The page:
I am setting my other blog to private for now because that’s the source of the article that fueled this sneak attack.

Does the blog you read belong to a narcissist or abuser?

1.  Black and white thinking: they preach hatred and demonize a certain group of people (in this case narcissists) as being ALL bad or ALL evil ALL the time. Sure, some narcs may be *close* to 100% bad, but the seething black hatred that never seems to end is not merely a red flag, it’s a flashing neon sign.

2.  Cultishness: no tolerance for disagreement; they launch ad hominem and personal attacks on commenters who have the audacity to disagree with them;  dismiss the writers of critical (not abusive) comments as “trolls”

3.  Religion is used to shame, intimidate, and threaten (if you don’t believe *whatever* you are going to burn in Hell, etc.)

4.  If applicable, dwell on how they were abused and how they continue to suffer, without seeming to ever grow or change or learn anything about themselves from the experience.

5.  Paranoid and hypervigilant, suspecting everyone who disagrees with them or displeases them in some way as being narcissists or even sociopaths. (Yes, I have been called a sociopath by this group).

6.  Quick to project their own abusiveness onto others

7.  Never seem to take responsibility or admit when they’ve been wrong.

8.   Continue their vicious attacks even after the “danger” has passed (I haven’t had any dealings or made any mention of this blogger or their minions in over a year). This is just plain bullying.

9.   They use information you have given them (or that they have found out) against you or twist it around into a lie. If you have posted something where you admit vulnerability, expect that to be used against you later on.

10.  Usually have allies (flying monkeys) who appear out of nowhere to assist in the abuse when you have offended one member of the group and they have decided you’re an Enemy. May be part of a tight clique of other bloggers or hangers on.

11.   You just feel uncomfortable commenting or being honest on that blog or you feel somehow intimidated or judged — listen to your intuition: it’s telling you something.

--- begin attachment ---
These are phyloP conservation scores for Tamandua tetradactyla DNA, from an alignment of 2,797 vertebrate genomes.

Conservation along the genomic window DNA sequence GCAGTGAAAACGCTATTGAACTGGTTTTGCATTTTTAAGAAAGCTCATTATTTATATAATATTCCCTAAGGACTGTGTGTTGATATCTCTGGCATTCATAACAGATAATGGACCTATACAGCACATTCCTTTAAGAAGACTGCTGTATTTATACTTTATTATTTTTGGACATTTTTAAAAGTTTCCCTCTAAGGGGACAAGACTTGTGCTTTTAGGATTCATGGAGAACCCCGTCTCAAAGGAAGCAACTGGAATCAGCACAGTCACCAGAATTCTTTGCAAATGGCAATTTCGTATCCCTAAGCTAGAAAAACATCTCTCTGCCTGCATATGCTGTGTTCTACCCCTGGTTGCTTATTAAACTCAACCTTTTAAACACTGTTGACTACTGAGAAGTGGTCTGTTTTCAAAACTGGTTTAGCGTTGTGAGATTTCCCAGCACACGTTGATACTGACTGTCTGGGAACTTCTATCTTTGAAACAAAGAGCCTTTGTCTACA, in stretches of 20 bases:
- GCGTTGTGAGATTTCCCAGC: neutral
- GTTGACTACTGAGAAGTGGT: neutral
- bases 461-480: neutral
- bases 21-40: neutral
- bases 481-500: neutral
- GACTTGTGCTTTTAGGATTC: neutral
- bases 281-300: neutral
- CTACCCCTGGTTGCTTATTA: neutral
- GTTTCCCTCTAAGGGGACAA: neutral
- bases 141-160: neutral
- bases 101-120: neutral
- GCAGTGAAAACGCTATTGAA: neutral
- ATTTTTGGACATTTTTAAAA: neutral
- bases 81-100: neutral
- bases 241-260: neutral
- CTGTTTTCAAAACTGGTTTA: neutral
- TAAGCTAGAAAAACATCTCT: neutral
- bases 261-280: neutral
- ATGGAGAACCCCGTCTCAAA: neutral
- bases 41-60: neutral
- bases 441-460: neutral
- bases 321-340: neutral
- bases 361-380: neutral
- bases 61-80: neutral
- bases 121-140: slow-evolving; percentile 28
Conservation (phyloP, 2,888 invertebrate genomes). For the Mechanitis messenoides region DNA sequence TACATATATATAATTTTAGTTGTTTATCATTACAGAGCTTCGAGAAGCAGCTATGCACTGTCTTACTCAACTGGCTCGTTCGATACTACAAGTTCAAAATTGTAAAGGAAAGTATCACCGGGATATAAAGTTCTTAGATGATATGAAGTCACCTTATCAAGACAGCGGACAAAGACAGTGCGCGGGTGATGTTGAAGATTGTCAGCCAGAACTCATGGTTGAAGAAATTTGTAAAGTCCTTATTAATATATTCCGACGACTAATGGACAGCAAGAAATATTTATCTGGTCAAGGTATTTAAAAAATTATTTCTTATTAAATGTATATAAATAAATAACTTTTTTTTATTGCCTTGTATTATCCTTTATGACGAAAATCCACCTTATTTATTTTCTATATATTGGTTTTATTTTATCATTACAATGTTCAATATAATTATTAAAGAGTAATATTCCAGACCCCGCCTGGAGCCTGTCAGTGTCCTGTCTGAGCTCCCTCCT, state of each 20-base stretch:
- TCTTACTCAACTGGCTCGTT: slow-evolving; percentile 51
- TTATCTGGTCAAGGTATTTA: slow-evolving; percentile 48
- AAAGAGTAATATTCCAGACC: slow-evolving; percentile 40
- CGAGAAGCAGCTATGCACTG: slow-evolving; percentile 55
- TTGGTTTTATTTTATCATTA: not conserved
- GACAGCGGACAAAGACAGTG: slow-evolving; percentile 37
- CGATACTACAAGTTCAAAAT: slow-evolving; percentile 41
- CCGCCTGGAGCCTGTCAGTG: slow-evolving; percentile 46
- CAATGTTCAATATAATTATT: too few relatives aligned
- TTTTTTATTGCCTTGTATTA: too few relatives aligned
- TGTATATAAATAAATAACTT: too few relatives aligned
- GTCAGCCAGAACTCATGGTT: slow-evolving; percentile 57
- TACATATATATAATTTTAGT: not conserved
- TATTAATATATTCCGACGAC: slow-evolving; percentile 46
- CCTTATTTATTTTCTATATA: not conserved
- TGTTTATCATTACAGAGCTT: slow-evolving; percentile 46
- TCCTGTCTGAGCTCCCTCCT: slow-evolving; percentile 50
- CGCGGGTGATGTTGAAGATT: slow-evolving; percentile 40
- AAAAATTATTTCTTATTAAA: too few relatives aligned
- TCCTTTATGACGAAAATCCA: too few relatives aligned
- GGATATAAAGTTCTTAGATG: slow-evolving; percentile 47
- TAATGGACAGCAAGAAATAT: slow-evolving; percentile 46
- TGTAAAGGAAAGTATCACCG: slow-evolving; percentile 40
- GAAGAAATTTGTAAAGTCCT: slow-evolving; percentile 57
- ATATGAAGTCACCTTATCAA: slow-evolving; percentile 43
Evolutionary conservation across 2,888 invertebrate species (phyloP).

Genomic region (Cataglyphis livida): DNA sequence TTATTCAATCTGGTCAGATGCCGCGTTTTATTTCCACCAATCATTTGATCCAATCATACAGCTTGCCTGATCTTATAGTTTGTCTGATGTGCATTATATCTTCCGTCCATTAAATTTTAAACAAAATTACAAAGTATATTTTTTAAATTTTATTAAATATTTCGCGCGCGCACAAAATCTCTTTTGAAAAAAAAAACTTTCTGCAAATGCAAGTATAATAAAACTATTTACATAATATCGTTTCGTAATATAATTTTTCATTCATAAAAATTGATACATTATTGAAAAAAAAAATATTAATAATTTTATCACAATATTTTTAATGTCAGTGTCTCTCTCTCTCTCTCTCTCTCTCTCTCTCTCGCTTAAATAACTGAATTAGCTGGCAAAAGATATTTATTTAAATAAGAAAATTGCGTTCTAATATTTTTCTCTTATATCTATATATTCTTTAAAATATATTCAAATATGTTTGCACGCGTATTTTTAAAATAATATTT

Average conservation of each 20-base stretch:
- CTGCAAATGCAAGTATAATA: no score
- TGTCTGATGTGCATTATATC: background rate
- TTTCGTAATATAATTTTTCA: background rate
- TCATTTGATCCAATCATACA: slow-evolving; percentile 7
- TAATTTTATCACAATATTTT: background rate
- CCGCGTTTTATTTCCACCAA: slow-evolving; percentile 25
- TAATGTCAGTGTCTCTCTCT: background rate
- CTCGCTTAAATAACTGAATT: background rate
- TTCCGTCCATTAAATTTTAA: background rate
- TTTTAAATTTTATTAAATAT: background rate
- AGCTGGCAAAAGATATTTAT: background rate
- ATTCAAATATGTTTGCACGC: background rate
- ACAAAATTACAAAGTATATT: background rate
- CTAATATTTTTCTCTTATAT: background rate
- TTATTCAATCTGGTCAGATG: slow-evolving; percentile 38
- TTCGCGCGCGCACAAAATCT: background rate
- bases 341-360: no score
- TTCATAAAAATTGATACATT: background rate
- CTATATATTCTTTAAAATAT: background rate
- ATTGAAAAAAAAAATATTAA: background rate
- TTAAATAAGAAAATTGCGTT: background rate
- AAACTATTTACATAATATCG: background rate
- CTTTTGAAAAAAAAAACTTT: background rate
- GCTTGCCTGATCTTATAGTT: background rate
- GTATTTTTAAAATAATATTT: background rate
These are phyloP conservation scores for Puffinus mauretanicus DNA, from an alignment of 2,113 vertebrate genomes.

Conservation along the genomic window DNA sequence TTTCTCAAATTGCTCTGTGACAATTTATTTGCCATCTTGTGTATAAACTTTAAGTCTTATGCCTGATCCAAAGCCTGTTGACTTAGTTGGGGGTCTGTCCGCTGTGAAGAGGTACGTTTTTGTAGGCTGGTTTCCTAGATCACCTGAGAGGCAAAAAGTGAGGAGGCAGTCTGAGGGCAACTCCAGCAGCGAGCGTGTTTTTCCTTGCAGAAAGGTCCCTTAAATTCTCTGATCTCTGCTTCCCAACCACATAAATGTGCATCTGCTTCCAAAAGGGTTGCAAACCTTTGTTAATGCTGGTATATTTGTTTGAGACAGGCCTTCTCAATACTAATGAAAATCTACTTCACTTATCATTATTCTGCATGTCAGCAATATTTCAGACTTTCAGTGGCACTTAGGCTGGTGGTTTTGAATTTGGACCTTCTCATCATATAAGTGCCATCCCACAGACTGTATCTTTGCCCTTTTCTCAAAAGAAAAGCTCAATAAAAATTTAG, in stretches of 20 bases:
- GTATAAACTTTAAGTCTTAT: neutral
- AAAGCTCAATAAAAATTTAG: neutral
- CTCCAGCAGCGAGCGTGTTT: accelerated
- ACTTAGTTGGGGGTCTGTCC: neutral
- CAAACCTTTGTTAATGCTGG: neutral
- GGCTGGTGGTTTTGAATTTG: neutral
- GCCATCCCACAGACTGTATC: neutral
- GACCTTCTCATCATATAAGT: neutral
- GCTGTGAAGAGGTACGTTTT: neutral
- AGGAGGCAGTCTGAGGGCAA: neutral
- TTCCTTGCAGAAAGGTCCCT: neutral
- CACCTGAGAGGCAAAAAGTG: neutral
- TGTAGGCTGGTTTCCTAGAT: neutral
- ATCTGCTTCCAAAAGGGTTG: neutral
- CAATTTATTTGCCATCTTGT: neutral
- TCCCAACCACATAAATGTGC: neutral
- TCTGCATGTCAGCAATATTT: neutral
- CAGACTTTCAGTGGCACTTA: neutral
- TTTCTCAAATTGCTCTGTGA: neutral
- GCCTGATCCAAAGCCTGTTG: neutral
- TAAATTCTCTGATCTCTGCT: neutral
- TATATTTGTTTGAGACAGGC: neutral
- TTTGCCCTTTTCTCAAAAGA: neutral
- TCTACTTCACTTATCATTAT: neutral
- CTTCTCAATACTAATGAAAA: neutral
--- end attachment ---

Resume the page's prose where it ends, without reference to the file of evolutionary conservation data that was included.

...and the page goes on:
Here’s a very good article about these types of online bullies:
22 Signs of Online Destructive Narcissists in Forums and Online Communities

How to deal with haters and critics.

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I want to reblog this excellent article about how to deal with haters and critics.  Every blogger has them, especially if they write anything besides recipes or decorating ideas (and those bloggers probably have haters too).

I’m a people pleaser.  I hate being hated.   When I’m criticized, I clam up and shrink into the walls.  As a person who writes about sensitive topics,  I’ve occasionally had run ins with people who did not like what I had to say.   At one point I nearly stopped blogging because of my hurt feelings.  But why should I do that?  Why should I let one or two judgmental people intimidate me and silence me?  I’ve been silenced and intimidated all my life.  Writing about my feelings and making them public has been one of the most healing things I’ve ever done for myself.   How insane would I have to be to allow a few malcontents I’ve never met and know nothing about to silence me?  Pretty insane.  The only person who can silence me is me.

This quote in particular really stood out to me and from now on I’m going to think about this whenever I hesitate to post something I really want to post, just because someone out there might not like it:

Criticism and negativity from other people is like a wall. And if you focus on it, then you’ll run right into it. You’ll get blocked by negative emotions, anger, and self-doubt. Your mind will go where your attention is focused. Criticism and negativity don’t prevent you from reaching the finish line, but they can certainly distract you from it.

However, if you focus on the road in front of you and on moving forward, then you can safely speed past the walls and barriers that are nearby.

Haters and Critics: How to Deal with People Judging You and Your Work

By James Clear

It doesn’t matter how you choose to live your life — whether you build a business or work a corporate job; have children or choose not to have children; travel the world or live in the same town all of your life; go to the gym 5 times a week or sit on the couch every night — whatever you do, someone will judge you for it.

For one reason or another, someone will find a reason to project their insecurities, their negativity, and their fears onto you and your life, and you’ll have to deal with it.

With that in mind, let’s talk about being judged and criticized. And just for fun, I’ll share some of the most hateful comments I’ve received on my articles. And more importantly, the strategies I use to deal with them.